Charity scores small win in Hep C drug battle

Members of the association Act Up hold signs in front of a stand of US pharmaceutical giant Gilead Sciences to denounce the high price of a new drug, Sofosbuvir, to treat Hepatitis C, on April 29, 2014 in Montpellier, southern France (AFP Photo/SYLVAIN THOMAS) (AFP/File)

Berlin (AFP) - A medical charity scored a small victory Wednesday in its bid to break a US pharma giant's hold on an eye-wateringly expensive Hepatitis C drug when a European body partially revoked the firm's patent.

Patient groups around the world have accused Gilead Sciences of charging exorbitant prices for its blockbuster sofosbuvir drug, which is highly effective but can cost up to $1,000 per pill.

In France, a 12-week course of treatment costs 41,000 euros ($46,000).

To open the way to a low-cost generic version of the drug, sold under the brand name Sovaldi, the group Medecins du Monde (Doctors of the World) had launched a legal challenge against the firm's patent.

Ruling on the claim, the European Patent Office in Munich said it had upheld the patent filed by Gilead but "in an amended form", leaving only the components used in the drug under intellectual protection, not sofosbuvir itself.

The MdM charity said the impact of the ruling was difficult to interpret but it at least created a legal limbo that could give European governments leverage to renegotiate prices with Gilead.

"It's an interesting decision for us even if the patent wasn't revoked as we had hoped," said MdM drug pricing campaign manager Olivier Maguet.

"This creates a weak legal position for the drug and so allows governments to take back the reins a bit in the negotiations with manufacturers," he told AFP.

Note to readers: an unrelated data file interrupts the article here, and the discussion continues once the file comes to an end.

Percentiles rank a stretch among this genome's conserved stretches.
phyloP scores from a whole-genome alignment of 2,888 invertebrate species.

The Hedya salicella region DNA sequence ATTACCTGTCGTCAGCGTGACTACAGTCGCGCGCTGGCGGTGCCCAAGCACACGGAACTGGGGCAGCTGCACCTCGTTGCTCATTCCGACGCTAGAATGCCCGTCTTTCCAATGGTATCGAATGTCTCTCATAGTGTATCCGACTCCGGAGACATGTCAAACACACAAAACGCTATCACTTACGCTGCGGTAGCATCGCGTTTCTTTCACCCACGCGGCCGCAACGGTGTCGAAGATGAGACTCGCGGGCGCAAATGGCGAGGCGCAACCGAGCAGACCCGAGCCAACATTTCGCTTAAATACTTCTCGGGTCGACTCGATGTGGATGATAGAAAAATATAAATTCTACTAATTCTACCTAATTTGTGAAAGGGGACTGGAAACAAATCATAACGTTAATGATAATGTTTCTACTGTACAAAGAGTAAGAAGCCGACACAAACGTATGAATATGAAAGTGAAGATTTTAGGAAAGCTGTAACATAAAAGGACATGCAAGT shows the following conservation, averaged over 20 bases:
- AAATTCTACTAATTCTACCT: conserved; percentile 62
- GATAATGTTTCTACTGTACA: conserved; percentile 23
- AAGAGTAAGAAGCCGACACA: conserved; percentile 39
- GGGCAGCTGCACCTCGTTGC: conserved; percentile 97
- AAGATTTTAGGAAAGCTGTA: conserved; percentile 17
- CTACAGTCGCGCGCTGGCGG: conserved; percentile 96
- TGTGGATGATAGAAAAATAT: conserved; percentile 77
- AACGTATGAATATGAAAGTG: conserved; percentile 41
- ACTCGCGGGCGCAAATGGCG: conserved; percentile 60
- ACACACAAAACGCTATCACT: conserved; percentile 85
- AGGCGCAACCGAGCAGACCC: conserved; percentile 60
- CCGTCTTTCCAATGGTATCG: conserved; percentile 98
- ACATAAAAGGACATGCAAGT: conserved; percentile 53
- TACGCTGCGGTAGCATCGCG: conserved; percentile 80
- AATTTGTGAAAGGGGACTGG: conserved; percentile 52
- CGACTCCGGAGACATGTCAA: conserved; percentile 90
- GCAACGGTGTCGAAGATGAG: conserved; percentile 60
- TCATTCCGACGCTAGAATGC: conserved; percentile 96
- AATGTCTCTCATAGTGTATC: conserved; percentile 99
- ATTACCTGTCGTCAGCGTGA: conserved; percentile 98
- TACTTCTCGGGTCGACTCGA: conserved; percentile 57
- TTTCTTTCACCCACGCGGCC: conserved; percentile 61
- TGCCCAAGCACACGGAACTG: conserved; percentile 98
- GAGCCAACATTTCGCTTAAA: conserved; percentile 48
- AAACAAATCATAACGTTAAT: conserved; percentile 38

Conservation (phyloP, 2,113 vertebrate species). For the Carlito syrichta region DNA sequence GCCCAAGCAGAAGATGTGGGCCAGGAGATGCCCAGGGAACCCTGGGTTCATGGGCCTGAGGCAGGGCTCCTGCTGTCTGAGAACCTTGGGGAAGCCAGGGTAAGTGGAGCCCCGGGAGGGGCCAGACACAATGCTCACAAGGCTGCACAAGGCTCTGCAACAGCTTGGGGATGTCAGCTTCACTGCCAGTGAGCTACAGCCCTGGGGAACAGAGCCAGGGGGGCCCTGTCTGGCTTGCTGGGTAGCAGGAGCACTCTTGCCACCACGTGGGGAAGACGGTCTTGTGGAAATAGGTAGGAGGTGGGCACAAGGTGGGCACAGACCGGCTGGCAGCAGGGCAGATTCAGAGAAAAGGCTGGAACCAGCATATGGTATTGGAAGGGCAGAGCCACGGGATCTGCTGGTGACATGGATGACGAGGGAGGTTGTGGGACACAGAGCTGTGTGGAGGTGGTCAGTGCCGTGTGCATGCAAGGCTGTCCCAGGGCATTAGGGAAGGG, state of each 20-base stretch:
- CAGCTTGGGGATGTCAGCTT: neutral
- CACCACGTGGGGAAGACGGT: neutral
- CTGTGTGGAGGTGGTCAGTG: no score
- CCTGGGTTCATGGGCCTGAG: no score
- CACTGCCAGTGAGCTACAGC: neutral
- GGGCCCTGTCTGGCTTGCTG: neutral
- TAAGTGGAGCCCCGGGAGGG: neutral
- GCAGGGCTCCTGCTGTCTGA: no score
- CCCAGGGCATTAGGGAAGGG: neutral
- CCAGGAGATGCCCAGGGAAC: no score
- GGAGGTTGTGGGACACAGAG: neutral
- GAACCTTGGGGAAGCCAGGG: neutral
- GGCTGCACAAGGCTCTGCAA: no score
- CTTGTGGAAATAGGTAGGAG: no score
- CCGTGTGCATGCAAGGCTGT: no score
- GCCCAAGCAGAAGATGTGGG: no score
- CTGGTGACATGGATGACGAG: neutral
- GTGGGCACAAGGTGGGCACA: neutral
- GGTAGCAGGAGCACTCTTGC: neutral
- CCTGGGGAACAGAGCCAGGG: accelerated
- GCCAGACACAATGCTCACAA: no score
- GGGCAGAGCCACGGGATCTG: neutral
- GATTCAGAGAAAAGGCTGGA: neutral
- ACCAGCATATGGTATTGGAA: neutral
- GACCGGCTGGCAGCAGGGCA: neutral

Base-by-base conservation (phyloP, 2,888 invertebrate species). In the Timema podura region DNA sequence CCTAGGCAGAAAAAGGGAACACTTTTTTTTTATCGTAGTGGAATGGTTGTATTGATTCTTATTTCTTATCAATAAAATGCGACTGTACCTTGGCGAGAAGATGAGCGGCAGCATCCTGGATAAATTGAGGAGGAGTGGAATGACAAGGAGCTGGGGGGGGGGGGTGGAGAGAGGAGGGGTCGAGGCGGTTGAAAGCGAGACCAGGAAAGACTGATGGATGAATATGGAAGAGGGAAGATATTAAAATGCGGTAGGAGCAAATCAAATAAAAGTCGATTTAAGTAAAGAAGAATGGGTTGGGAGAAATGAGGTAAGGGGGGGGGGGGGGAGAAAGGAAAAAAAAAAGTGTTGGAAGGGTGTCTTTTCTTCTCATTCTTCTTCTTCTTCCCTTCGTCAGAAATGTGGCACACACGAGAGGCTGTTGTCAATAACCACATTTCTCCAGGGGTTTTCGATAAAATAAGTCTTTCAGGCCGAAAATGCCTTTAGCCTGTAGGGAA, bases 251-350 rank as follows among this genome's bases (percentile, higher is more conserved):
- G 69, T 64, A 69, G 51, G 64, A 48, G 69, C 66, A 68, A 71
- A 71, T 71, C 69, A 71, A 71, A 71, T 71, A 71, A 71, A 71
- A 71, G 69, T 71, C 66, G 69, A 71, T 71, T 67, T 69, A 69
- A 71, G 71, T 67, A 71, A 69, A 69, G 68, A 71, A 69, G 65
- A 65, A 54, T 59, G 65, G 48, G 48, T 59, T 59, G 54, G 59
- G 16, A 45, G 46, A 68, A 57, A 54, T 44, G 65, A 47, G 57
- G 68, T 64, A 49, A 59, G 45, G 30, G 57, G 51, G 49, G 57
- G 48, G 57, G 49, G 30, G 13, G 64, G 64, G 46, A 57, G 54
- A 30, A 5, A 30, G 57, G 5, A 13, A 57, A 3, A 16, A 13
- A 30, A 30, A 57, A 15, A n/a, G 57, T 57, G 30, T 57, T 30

Gilead, in a statement, said it was "pleased that the patent has not been revoked". It did not make any mention of amendments to the European patent.

The drug, which cures 90 percent of Hep C cases, has brought hopes to millions, but critics say Gilead has priced it out of the reach of many patients and public health systems.

In its legal filing, Doctors of the World had argued that Gilead did not deserve the patent because the science behind the drug was not sufficiently innovative and relied on advances made by other private and public researchers.

Faced with a global chorus of criticism over its high prices, the company entered into licensing agreements with several firms in 2014 that allowed them to produce cheaper versions of the drug in developing countries.

In India the treatment costs around 220 euros, MdM says.

Hepatitis C, a blood-borne viral disease, affects 130 to 150 million people globally and can result in liver cirrhosis or cancer.

According to the World Health Organization, it is responsible for 700,000 deaths yearly.

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